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Enger Park Golf Course seeks to end reliance on water from creeks

For years, the operators of the Enger Park Golf Course in Duluth have relied heavily on local creeks to water its greens and fairways. The course drank from both Coffee Creek and Buckingham Creek, pulling water from holding ponds established on b...

The storage pond at Enger Park Golf Course is fed by Buckingham Creek and used for watering the greens and fairways. During dry periods, the needs of the golf course can consume the pond's full volume every day. Bob King /

For years, the operators of the Enger Park Golf Course in Duluth have relied heavily on local creeks to water its greens and fairways.

The course drank from both Coffee Creek and Buckingham Creek, pulling water from holding ponds established on both waterways. But the flood of June 2012 blew out the Coffee Creek holding pond, leaving the course more dependent than ever on Buckingham Creek's flow.

"We're leaning really heavy on that creek," said Erik Birkeland, Duluth's property and facilities manager.

Now state regulators are urging the operators of the municipal golf course to wean their pumps from the waters of Buckingham Creek, too. Following a 2003 stream survey that documented the presence of brook trout in the stream, it has been recognized as a designated trout stream worthy of greater protection, explained Deserae Hendrickson, Duluth area fisheries supervisor for the Minnesota Department of Natural Resources.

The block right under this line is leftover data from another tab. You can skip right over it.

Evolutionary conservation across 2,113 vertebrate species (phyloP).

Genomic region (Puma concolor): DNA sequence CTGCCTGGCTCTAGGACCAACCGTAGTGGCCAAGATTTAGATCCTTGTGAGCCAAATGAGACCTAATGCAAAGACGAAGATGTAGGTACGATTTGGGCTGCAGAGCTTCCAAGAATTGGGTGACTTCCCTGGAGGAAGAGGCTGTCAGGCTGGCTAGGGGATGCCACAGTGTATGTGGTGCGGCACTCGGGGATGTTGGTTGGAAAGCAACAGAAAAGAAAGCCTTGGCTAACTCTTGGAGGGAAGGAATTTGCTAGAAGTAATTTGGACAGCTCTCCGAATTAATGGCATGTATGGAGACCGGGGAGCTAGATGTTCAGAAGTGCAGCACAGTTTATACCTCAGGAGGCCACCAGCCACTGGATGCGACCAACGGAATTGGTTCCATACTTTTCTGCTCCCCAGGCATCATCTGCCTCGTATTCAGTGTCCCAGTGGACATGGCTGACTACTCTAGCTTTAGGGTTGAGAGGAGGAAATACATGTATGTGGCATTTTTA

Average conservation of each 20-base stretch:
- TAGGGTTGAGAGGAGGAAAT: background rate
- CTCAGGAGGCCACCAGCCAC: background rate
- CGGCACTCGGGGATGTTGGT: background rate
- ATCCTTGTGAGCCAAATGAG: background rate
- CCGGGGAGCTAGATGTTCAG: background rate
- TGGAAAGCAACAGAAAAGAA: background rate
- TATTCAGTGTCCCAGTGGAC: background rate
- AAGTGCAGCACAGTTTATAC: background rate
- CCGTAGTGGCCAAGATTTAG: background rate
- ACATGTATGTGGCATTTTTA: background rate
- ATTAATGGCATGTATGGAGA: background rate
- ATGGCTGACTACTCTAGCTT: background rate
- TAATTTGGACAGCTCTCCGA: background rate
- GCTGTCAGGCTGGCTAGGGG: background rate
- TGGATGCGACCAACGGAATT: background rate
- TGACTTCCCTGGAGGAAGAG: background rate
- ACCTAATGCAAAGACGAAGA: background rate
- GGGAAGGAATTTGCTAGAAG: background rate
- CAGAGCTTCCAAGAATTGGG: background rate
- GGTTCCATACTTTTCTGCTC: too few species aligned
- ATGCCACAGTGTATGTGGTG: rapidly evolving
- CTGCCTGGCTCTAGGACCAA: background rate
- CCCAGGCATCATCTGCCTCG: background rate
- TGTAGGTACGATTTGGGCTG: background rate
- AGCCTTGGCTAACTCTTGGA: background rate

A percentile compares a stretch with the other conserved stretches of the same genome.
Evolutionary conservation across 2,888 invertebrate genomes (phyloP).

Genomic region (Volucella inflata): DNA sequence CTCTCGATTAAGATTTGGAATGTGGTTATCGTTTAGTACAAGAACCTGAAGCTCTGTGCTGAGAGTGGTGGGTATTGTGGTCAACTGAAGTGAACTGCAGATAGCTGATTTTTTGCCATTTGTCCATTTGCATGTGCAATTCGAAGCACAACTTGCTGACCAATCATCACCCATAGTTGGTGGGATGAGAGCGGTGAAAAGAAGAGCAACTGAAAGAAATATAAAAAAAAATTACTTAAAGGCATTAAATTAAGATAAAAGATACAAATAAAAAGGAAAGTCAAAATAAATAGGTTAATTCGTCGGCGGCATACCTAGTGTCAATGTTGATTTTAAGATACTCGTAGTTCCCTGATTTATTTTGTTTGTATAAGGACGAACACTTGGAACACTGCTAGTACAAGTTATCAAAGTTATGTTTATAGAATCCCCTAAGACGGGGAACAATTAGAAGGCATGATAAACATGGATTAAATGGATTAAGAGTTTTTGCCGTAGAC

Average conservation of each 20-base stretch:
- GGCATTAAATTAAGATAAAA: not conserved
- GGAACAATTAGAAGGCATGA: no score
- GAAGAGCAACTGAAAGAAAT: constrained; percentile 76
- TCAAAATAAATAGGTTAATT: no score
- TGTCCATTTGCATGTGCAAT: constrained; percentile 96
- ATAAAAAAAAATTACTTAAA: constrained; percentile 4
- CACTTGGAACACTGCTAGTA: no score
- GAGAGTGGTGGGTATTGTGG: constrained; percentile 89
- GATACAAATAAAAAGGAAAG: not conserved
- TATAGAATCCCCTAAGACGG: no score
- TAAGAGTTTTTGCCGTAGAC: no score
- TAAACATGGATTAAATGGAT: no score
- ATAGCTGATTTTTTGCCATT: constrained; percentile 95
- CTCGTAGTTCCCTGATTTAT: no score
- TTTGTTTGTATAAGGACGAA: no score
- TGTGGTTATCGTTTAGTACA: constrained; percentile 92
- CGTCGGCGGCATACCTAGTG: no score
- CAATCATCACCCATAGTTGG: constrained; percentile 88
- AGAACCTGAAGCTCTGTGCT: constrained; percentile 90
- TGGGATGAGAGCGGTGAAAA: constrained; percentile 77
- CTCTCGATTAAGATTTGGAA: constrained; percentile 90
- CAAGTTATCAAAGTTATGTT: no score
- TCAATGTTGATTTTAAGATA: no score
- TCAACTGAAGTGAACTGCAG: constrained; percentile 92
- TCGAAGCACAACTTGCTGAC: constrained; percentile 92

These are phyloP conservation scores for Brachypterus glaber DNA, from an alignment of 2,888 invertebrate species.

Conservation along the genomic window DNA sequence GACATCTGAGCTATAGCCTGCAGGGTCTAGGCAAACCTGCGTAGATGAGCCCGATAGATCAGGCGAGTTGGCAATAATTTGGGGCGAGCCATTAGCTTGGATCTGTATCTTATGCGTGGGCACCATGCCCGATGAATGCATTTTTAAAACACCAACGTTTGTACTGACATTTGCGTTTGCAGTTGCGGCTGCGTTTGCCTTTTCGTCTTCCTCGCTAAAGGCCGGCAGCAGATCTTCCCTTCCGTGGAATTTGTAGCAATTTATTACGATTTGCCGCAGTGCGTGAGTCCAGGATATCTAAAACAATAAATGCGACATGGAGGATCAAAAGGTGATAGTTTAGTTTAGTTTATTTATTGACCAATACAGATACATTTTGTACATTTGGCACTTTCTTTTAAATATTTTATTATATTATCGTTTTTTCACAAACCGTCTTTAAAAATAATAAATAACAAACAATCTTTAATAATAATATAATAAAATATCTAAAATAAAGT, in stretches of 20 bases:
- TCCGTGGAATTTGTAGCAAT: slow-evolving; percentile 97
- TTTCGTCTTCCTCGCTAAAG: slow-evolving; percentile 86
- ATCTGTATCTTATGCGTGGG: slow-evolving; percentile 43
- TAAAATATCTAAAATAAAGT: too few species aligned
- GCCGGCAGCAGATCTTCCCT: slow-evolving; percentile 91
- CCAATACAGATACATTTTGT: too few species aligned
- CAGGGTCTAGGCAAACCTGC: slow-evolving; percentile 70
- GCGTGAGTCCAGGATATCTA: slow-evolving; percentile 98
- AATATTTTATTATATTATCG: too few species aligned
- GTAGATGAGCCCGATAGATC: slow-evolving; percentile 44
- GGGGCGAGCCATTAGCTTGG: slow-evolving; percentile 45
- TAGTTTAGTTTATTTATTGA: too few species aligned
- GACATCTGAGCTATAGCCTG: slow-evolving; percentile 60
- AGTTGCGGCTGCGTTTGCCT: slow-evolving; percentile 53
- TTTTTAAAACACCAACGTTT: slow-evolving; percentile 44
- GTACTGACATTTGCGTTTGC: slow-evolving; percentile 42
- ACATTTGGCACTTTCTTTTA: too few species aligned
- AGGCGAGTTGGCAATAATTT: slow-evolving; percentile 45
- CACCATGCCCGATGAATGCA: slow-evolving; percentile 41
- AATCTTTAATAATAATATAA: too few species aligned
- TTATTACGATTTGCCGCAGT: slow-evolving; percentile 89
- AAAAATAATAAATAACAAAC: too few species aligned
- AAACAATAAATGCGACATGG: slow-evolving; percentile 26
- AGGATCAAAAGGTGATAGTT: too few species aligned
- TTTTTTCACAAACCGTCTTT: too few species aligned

In late summer, it's not unusual for the stream bed downstream of the holding pond to run dry.


"That's definitely not good for fish. Fish need water," Hendrickson said.

"We have been concerned for a long time about the appropriation, and we've been trying to work with the city to come up with a solution that does not result in that impairment of the stream," she said.

Hendrickson said the hardest-hit section of stream is between the holding pond at Enger Park Golf Course and Twin Ponds, which also is fed by Buckingham Creek.

Even when the stream is running steady, Hendrickson said the outflow from the retention pond is impassable for fish, which is another problem.

"Brook trout are very dependent on being able to move to different areas at different times of the year in order to gain access to spawning habitat, overwintering habitat and cooler refuge areas in the summer when it gets hot. So that's a secondary issue. But the primary issue is taking too much water out of the stream. That really isn't legal under our current appropriation rules," she said.

The city has entered into a contract with Barr Engineering Co. to help figure out a solution.

"I think the big thing is to guarantee that there is flow in the creek, especially in the late summer months when flow is pretty low in almost all Duluth streams," said Jeff Lee, an aquatic ecologist with Barr.

Barr is drawing up plans for a water bypass of the holding pond.


"The idea is to create a diversion around the existing pond, so that the stream runs through that diversion and there is always some flow in the stream, and then flow above that minimum flow can go into the pond to be used for irrigation," Lee said.